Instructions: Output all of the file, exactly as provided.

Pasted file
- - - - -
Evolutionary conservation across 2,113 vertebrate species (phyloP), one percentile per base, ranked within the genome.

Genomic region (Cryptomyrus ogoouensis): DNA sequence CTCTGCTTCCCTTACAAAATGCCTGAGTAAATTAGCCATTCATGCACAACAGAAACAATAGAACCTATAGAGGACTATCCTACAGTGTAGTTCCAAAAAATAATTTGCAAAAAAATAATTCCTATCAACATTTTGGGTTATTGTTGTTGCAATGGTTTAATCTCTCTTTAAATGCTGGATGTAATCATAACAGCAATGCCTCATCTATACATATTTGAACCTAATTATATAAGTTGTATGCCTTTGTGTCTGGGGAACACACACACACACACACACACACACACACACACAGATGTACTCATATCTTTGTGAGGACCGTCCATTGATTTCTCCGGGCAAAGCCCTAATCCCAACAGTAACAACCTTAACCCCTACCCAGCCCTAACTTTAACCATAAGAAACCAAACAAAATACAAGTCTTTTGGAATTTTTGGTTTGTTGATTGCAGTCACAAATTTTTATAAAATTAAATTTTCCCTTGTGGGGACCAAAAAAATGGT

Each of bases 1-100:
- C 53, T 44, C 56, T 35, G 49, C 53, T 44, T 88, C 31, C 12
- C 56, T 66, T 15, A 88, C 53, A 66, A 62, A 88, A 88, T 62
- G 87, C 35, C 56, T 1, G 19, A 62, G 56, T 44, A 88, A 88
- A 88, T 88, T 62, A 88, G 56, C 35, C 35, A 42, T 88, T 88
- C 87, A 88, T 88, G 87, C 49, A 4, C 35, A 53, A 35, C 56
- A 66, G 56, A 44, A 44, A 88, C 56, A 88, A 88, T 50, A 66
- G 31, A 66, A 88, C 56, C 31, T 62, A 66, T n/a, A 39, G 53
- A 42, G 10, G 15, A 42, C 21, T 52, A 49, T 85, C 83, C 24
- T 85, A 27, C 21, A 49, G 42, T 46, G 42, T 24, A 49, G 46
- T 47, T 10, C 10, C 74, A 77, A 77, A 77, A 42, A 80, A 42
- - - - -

Evolutionary conservation across 2,113 vertebrate species (phyloP), one percentile per base, ranked within the genome.

Genomic region (Cryptomyrus ogoouensis): DNA sequence CTCTGCTTCCCTTACAAAATGCCTGAGTAAATTAGCCATTCATGCACAACAGAAACAATAGAACCTATAGAGGACTATCCTACAGTGTAGTTCCAAAAAATAATTTGCAAAAAAATAATTCCTATCAACATTTTGGGTTATTGTTGTTGCAATGGTTTAATCTCTCTTTAAATGCTGGATGTAATCATAACAGCAATGCCTCATCTATACATATTTGAACCTAATTATATAAGTTGTATGCCTTTGTGTCTGGGGAACACACACACACACACACACACACACACACACACAGATGTACTCATATCTTTGTGAGGACCGTCCATTGATTTCTCCGGGCAAAGCCCTAATCCCAACAGTAACAACCTTAACCCCTACCCAGCCCTAACTTTAACCATAAGAAACCAAACAAAATACAAGTCTTTTGGAATTTTTGGTTTGTTGATTGCAGTCACAAATTTTTATAAAATTAAATTTTCCCTTGTGGGGACCAAAAAAATGGT

Each of bases 1-100:
- C 53, T 44, C 56, T 35, G 49, C 53, T 44, T 88, C 31, C 12
- C 56, T 66, T 15, A 88, C 53, A 66, A 62, A 88, A 88, T 62
- G 87, C 35, C 56, T 1, G 19, A 62, G 56, T 44, A 88, A 88
- A 88, T 88, T 62, A 88, G 56, C 35, C 35, A 42, T 88, T 88
- C 87, A 88, T 88, G 87, C 49, A 4, C 35, A 53, A 35, C 56
- A 66, G 56, A 44, A 44, A 88, C 56, A 88, A 88, T 50, A 66
- G 31, A 66, A 88, C 56, C 31, T 62, A 66, T n/a, A 39, G 53
- A 42, G 10, G 15, A 42, C 21, T 52, A 49, T 85, C 83, C 24
- T 85, A 27, C 21, A 49, G 42, T 46, G 42, T 24, A 49, G 46
- T 47, T 10, C 10, C 74, A 77, A 77, A 77, A 42, A 80, A 42